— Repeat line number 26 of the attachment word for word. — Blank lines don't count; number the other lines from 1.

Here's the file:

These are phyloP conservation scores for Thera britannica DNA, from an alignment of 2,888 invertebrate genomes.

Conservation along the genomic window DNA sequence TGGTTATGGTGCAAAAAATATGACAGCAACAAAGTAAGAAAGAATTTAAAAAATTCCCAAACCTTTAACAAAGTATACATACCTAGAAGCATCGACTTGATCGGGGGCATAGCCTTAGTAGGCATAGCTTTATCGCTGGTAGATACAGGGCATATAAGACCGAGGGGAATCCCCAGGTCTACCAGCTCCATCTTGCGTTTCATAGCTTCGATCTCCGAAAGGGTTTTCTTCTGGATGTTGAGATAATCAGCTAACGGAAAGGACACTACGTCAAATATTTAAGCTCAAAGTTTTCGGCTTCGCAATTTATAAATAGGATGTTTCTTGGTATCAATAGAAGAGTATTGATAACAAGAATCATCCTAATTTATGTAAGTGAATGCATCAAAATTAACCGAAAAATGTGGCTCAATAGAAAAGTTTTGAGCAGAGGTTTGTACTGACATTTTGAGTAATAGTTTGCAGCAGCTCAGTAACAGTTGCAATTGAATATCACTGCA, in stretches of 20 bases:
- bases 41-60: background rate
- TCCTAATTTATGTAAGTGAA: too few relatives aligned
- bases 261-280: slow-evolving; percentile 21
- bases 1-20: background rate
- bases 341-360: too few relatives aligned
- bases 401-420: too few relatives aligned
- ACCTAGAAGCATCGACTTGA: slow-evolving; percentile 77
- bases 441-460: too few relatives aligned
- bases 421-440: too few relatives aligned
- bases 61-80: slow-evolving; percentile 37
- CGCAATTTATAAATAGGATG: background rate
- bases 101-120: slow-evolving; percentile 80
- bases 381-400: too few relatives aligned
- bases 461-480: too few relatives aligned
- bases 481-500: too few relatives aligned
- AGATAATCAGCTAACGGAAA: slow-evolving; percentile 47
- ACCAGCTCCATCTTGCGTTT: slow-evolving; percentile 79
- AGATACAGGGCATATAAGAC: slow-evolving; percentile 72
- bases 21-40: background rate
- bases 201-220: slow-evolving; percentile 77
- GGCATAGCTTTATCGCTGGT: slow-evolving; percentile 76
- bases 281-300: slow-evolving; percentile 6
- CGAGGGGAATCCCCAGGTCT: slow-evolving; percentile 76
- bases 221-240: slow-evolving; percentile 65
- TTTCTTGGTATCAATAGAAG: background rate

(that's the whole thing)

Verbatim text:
- bases 221-240: slow-evolving; percentile 65